The popularity of personal blogs have declined steeply over the last decade. With the rise of social media like YouTube and Twitter, it’s not surprising that a lot of people prefer videos and short snippets of text over long-form articles.
On the other hand, there’s a resurgence of personal blogs, thanks to Medium and GitHub Pages. They are not as popular as mainstream social media but fairly well known in the tech community.
There are pros and cons to both social media and traditional blogs. One isn’t necessarily better than the other. They are merely two forms of communication which fulfill a different set of needs. There’s plenty of space for both to exist.
Those who still blog regularly are seasoned bloggers with years, if not decades, of experience. They also tend to have additional avenues of income such as books and podcasts.
Despite blogs being out of fashion for what seems an eternity, I started this blog recently. When I told my family and friends that I’m creating a new blog, some of them were perplexed with this idea; perhaps rightfully so. They assumed I was looking to earn money through a website. It’s a reasonable assumption and naturally they suggested I start a YouTube channel instead.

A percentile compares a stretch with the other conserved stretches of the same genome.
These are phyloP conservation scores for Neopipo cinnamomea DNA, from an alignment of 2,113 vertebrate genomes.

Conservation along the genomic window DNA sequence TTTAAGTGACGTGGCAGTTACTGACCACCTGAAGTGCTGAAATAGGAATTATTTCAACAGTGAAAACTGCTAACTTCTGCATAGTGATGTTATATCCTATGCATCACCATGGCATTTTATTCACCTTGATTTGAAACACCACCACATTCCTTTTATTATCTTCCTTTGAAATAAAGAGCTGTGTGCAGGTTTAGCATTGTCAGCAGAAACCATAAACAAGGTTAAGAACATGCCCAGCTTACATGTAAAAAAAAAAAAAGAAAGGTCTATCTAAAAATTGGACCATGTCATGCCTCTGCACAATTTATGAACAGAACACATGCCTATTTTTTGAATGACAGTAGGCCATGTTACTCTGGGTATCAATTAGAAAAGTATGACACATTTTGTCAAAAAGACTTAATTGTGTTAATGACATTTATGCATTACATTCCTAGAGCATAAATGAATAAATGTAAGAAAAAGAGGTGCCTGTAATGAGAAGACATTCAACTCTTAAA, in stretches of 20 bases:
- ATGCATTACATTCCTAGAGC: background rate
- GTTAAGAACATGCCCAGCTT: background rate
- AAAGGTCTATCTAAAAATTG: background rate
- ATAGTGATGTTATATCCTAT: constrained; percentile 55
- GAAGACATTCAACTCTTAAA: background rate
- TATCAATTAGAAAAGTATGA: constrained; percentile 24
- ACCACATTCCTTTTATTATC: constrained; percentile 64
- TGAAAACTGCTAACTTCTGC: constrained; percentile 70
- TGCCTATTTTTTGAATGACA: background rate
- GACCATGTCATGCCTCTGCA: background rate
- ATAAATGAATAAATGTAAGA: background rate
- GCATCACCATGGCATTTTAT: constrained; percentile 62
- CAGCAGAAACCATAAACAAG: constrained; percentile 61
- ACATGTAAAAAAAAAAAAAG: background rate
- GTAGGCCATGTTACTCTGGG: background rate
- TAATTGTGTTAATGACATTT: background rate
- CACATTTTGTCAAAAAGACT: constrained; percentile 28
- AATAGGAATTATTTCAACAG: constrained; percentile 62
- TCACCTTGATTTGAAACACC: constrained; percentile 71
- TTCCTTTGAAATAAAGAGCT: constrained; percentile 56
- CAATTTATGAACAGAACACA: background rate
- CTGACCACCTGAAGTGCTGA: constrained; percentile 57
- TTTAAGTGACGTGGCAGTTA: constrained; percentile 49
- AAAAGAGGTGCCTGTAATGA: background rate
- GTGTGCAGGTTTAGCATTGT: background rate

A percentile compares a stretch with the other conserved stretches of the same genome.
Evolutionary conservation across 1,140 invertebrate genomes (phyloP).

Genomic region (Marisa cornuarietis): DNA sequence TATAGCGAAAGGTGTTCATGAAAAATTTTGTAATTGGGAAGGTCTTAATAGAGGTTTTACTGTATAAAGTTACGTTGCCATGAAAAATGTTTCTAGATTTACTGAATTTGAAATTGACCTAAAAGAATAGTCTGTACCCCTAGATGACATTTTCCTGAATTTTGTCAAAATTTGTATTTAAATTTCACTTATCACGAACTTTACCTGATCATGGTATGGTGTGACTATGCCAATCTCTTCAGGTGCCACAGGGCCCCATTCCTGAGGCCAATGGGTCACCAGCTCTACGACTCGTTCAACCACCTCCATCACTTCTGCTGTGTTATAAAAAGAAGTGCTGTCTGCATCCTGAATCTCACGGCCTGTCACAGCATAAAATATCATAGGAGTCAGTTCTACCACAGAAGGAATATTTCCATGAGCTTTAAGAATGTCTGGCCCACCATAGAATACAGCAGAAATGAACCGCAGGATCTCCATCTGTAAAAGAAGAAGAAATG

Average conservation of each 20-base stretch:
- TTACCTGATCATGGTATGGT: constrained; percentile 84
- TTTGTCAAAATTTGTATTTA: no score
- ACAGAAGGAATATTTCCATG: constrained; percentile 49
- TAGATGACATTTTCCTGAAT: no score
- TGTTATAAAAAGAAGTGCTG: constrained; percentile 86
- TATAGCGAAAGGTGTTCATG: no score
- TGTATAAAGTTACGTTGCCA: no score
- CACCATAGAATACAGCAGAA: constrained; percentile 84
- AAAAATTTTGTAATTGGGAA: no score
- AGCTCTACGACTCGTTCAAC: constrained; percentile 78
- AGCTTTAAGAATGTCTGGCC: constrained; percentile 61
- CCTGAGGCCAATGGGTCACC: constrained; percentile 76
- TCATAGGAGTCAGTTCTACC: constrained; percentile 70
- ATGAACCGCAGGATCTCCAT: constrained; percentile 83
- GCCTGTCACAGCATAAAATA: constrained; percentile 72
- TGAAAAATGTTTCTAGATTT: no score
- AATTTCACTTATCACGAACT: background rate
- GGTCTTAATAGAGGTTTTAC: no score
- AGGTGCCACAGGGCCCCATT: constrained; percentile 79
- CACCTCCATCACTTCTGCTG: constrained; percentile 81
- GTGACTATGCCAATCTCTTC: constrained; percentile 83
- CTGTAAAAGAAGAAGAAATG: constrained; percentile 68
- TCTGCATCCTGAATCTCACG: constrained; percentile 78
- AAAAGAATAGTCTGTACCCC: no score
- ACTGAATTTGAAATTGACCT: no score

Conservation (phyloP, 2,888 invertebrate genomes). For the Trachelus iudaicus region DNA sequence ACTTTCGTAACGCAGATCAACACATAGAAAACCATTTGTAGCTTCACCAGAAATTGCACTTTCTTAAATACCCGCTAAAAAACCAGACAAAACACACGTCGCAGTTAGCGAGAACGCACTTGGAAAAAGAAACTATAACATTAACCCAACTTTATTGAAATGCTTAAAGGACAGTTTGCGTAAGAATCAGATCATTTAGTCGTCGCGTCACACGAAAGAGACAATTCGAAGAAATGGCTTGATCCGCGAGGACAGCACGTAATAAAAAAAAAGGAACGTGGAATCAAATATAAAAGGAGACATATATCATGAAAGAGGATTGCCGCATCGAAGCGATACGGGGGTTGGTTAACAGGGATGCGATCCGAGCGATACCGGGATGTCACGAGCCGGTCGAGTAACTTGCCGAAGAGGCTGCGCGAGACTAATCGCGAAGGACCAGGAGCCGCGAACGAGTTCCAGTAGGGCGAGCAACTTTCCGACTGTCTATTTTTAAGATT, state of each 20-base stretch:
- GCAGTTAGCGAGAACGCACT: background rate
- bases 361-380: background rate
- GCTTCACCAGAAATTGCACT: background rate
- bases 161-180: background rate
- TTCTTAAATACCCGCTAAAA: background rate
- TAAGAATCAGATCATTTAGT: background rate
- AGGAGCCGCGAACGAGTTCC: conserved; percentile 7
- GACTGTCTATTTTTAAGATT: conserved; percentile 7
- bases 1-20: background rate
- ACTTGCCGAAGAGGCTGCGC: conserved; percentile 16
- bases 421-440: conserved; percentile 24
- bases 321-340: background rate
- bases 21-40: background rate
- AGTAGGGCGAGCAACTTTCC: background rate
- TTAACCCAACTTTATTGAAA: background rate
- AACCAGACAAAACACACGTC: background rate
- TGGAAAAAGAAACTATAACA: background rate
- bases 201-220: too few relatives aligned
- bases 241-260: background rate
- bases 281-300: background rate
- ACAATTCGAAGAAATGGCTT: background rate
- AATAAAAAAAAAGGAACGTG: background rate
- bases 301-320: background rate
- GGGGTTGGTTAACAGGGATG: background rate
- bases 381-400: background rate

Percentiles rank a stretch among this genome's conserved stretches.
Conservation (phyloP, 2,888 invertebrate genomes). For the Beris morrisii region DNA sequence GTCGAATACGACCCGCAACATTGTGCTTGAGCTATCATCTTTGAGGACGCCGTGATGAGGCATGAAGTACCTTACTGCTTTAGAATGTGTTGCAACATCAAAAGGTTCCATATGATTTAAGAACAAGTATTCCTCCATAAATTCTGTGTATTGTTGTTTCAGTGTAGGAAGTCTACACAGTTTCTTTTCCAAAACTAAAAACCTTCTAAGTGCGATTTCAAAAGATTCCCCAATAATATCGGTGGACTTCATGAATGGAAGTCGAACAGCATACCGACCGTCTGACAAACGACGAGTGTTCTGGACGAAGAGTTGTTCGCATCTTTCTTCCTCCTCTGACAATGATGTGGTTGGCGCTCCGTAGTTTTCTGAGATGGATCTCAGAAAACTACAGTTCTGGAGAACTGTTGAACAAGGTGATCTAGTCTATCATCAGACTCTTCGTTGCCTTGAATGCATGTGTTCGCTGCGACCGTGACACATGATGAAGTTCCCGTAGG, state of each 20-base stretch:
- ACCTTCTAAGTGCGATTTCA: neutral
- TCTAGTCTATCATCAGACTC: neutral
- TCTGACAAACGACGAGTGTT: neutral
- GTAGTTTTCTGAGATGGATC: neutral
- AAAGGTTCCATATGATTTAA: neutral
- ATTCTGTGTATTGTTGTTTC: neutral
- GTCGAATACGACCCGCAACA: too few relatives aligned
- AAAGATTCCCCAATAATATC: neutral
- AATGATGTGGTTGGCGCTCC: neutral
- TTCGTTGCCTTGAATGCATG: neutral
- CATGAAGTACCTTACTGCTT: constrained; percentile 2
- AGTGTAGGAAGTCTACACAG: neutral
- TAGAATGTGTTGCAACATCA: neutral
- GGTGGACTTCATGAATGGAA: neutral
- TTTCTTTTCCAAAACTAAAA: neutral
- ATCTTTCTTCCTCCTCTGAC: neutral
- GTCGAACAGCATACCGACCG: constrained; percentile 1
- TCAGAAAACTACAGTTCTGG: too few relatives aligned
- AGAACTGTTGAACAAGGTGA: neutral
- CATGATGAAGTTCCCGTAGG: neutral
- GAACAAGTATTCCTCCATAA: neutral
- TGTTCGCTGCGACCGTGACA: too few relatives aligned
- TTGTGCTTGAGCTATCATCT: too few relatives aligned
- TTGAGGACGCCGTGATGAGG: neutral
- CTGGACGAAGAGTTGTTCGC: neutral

If you’re starting a blog, you need to honestly answer the question — Why am I blogging?
Whether blogging is dead or how it affects you, depends solely on your answer to this question. The same goes for starting a YouTube channel or Facebook page.
There is value in doing things that most people are not doing. However, I believe one’s intent to do something different must not be for the sole reason of being different. If you wholeheartedly believe what you’re doing is meaningful and can afford to do it, then whether it’s different to what everyone else is doing is irrelevant.
This isn’t an idealistic suggestion to “pursue your passion” or “do what you love doing”. It’s a more pragmatic suggestion.
People blog for a variety of reasons. If the purpose of your blog is to earn money and readership, then you must adapt in order to compete and stay relevant. It might very well be the case that blogging has died and making money using a YouTube channel is easier and more practical. If that’s the case, being open-minded and embracing the latest trends are crucial for survival. I realize that writing and creating videos demand a different set of skills, but people are far more capable than our general notions of human adaptability.
I’m fortunate enough that I can blog as a hobby. I blog for my personal satisfaction and thankfully money isn’t a priority or a concern thus far. Whether blogging is dead is therefore irrelevant as far as I’m concerned.
I blog because I can and because I enjoy it. In the future, if I can’t blog or no longer enjoy blogging; I’ll stop.